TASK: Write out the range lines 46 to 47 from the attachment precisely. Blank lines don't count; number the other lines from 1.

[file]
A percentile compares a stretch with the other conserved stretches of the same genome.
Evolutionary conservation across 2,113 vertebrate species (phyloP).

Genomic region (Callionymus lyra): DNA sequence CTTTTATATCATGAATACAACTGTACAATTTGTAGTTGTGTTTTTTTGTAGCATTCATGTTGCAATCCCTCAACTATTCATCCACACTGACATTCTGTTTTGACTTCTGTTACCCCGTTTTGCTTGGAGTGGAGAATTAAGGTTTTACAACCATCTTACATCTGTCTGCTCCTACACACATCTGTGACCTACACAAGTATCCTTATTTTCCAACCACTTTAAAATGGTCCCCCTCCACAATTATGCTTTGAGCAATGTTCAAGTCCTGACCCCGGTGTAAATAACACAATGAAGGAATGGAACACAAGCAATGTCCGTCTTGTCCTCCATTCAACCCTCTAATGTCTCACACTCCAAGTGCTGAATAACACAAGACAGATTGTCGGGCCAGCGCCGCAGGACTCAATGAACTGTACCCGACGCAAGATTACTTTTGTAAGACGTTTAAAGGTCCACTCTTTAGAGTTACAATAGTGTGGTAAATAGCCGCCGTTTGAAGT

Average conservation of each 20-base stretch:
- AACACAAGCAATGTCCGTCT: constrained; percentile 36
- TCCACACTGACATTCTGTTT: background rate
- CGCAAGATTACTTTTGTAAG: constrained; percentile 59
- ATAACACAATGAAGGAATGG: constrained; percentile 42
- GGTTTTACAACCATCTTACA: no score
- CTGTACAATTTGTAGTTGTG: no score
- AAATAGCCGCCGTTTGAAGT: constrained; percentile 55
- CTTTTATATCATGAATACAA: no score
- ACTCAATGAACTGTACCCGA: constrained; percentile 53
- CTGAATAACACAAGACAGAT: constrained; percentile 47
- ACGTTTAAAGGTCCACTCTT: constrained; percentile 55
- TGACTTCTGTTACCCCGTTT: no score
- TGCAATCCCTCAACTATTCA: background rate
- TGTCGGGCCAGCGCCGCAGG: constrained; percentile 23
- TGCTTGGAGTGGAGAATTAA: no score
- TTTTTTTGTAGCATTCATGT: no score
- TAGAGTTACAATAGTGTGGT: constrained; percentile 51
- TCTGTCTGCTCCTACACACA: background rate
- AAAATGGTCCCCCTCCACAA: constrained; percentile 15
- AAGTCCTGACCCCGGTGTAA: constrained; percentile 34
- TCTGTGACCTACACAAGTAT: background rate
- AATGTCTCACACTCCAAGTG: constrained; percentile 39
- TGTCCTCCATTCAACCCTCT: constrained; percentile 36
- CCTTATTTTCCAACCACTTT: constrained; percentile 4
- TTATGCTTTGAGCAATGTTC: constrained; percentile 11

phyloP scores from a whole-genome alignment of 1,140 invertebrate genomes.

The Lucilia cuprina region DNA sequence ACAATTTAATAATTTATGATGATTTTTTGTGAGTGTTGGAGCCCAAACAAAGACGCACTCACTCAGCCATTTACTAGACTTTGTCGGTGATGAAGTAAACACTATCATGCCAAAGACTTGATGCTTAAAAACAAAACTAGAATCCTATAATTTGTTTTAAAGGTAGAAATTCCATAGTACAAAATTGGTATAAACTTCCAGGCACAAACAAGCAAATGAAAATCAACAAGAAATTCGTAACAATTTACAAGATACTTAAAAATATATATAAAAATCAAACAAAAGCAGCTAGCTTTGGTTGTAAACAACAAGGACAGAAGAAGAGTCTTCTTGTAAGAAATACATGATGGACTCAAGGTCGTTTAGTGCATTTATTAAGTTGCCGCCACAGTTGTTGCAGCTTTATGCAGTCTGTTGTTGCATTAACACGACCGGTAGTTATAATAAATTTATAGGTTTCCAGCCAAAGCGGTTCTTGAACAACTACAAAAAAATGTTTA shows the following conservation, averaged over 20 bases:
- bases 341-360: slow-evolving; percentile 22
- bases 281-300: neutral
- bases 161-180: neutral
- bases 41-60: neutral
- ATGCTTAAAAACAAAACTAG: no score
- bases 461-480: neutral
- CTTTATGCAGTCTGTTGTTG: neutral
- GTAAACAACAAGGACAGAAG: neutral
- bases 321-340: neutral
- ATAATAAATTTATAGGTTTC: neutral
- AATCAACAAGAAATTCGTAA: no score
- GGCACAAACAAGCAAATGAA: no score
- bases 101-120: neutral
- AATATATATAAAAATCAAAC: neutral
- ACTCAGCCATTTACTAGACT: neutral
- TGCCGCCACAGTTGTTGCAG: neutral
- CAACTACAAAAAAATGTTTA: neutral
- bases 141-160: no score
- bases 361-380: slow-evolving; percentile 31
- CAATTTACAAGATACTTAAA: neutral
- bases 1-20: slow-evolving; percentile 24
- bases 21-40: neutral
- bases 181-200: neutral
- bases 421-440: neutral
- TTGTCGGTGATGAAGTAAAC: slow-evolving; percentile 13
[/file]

- ACTCAGCCATTTACTAGACT: neutral
- TGCCGCCACAGTTGTTGCAG: neutral